A centralized public database has been developed by the US FDA that serves as a reference catalog for medical devices encoded with UDI known as Global Unique Device Identification Database (GUDID). GUDID contains DI, which serves to be the primary key to obtain device information stored in the database. PI is not stored in GUDID, but the GUDID contains PI flags to indicate which PI attributes are present in the UDI.
The submission of UDI and its related information to GUDID can be performed through two interfaces: (i) GUDID Web Interface for structured manual UDI data entry and for low volume submissions, and (ii) HL7 SPL for multiple UDI submissions in the XML file format (up to 500 submissions at a time).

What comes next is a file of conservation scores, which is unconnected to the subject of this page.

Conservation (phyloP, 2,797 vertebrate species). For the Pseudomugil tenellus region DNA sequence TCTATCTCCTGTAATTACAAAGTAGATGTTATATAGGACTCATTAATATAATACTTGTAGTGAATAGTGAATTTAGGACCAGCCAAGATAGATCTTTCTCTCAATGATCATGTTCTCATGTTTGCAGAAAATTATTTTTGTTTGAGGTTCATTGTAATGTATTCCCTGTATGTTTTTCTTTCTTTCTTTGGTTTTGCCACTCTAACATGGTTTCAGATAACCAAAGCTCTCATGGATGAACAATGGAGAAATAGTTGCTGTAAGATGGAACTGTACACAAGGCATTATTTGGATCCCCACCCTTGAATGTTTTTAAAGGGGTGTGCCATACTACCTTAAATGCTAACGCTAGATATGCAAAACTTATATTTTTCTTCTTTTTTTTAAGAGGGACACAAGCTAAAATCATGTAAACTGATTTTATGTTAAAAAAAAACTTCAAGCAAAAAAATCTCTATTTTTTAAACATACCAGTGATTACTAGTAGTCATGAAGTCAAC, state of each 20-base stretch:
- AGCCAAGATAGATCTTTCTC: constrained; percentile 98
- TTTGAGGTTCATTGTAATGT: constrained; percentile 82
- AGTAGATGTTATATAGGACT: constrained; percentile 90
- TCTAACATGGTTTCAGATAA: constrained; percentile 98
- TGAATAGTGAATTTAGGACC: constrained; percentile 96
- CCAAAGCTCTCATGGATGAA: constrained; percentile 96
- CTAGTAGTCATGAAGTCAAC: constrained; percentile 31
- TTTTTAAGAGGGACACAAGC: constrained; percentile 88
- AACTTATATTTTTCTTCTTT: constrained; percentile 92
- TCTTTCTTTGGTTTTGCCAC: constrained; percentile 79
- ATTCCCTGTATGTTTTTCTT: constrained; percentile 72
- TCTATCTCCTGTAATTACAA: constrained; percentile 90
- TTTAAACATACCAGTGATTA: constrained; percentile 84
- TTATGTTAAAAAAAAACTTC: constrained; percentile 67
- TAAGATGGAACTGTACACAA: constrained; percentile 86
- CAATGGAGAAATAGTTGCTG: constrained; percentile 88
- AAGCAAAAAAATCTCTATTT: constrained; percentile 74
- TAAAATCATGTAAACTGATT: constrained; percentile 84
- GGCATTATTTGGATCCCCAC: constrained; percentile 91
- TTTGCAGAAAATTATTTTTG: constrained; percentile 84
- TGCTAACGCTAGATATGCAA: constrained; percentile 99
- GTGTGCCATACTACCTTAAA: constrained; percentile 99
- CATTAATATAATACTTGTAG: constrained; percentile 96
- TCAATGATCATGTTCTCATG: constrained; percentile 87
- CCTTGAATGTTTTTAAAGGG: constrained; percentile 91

How is UDI helpful?
The identification of medical devices using the UDI system offers several advantages, which include:
- Secure global supply and distribution chain to prevent counterfeiting of medical devices
- Effective management of post-market safety-related activities, such as adverse event reporting, medical device recalls, etc.
- Cumulative information related to medical devices to reduce medical errors by healthcare professionals
- Uniform documentation for robust pre-market assessment of medical devices for the healthcare industry and public
How is the UDI system enforced?
The UDI system advocates a single, globally harmonized identification system for medical devices. There are three FDA-accredited agencies to issue UDI, namely GS1 (earlier known as Uniform Code Council), Health Industry Business Communications Council (HIBCC), and International Council for Commonality in Blood Banking Automation (ICCBBA). All of them offer advisory services for complying guidelines provided by regulatory authorities. Table 1 represents the technical formats of each agency to comply with the UDI system.